How you can use social media to promote a cause
  • Join a cause you care about (if you haven’t already)
  • Find or create relevant hashtags
  • Post informative links about your cause on Twitter
  • Post pictures and videos of you getting involved or volunteering for the cause on Instagram and Snapchat
  • Discuss it in more depth on Facebook

If you’d rather not use social media to advance your career, passions, or educational goals, that’s totally fine. But you’ll at least want to refrain from hurting your future with posts that might get you into trouble. Try to avoid posting anything that would make a hiring manager or college admissions officer think twice about you. Tip: Ask yourself, “Would Grandma feel OK if she saw this post?” If the answer is yes, chances are it’ll be OK with college admissions officers and hiring managers, too.

“I act like everything online is a national press conference that I’m hosting.”
—High school student, name and city withheld

Can too much social media use make us unhappy?

It can be easy to get caught up in the web of pretending to be someone you’re not or only showing one version of yourself on social media. But remember that follows, likes, and favorites do not define our happiness or self-worth. In fact, a number of studies have shown that heavy social media use can be linked to anxiety and depression, especially when we compare ourselves to others online. A 2011 study by researchers at Stanford University found that students tended to think their peers were happier than they were based on what they posted on social media. This led to students feeling more lonely and dissatisfied with their own lives.

Try making your face-to-face interactions a priority over your social media use, since we’re more likely to gain happiness from our in-person connections. Then when you use social media, try to allow your online presence to reflect who you truly are.

“Be yourself. Show the world the talents and gifts you have, and with them make as big of a difference to as many people as possible.”
—Asiah, senior, Forest Park, Illinois

3. Value quality over quantity

Ah, yes. Here’s the real question—what to post? Though it may be tempting, sharing your every move, meal, or thought is not the best way to go about social media.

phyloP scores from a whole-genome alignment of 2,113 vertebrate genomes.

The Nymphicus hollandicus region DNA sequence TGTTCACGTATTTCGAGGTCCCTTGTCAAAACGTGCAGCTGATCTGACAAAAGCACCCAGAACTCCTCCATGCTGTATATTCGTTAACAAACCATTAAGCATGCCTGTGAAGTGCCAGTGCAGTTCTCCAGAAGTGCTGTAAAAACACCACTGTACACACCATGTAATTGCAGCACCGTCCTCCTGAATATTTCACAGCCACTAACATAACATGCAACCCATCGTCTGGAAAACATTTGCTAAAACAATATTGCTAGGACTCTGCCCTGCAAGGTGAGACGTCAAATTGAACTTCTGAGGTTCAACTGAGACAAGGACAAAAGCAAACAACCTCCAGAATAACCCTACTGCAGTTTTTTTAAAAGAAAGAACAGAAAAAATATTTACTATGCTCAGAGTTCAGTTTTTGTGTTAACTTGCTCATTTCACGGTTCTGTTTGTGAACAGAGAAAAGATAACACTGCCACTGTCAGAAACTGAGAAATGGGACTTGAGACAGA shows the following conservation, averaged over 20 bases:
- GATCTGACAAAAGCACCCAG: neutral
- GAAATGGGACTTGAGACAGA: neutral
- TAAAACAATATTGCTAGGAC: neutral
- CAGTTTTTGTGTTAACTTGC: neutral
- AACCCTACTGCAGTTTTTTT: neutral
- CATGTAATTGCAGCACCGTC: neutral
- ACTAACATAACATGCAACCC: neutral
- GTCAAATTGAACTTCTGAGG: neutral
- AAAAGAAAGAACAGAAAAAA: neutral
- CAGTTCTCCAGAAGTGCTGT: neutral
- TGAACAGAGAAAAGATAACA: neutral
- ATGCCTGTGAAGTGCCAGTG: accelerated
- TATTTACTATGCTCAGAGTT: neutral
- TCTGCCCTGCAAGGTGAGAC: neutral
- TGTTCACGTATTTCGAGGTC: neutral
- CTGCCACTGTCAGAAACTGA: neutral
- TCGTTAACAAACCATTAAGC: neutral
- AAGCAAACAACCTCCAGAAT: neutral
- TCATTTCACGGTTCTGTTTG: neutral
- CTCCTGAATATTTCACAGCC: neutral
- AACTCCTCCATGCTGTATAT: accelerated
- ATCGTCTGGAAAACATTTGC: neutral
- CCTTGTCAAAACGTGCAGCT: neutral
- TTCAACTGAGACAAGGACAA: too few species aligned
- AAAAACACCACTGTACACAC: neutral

“In general, it’s a good idea to link to quality content and be sharing things that are more ‘on topic’ for your audience,” says Vahl. “When you post too much, you can overwhelm your audience and get unfollowed.”

“Think about what you are saying before you say it, always with an eye on serving an audience,” adds Ann Handley, chief content officer at MarketingProfs in Andover, Massachusetts. “Quality content really just means giving the audience something that they can get invested in, too.”

4. Be positive

Research shows that happiness can spread through our in-person interactions, and there’s evidence that this may be true on social media too. For example, a 2011 study analyzed more than 46,000 Twitter messages and found that positive messages were more likely to be forwarded. Positivity is powerful—not just IRL (in real life) but in how we reflect those real-life experiences on the internet.

More on happy posting

“Stay away from negativity,” says Vahl. “Use a favorite hobby or maybe focus on an area you want to explore as a possible career. It doesn’t matter that you may change that topic later down the road; the exercise of building up a following and sharing your passion for that topic or hobby will give you great experience for your future.”

Cyberbullying

Cyberbullying has become a problem all over the world, sometimes with tragic consequences. You can help deter cyberbullying by being a powerful, positive influence on social media.

“I proofread any posts on Facebook, blogs, etc. that I make to avoid insulting anyone else and degrading who I am as a person. I also [refrain from] using words that seem to judge or criticize. Practicing online etiquette not only sharpens my vocabulary, but it also prevents future conflicts with others, bullying, and enables [me to maintain] my dignity.”
—Shania, senior, Brooklyn, New York

Follow Shania’s social media etiquette example and “tweet others as you would want to be tweeted.”

5. Be yourself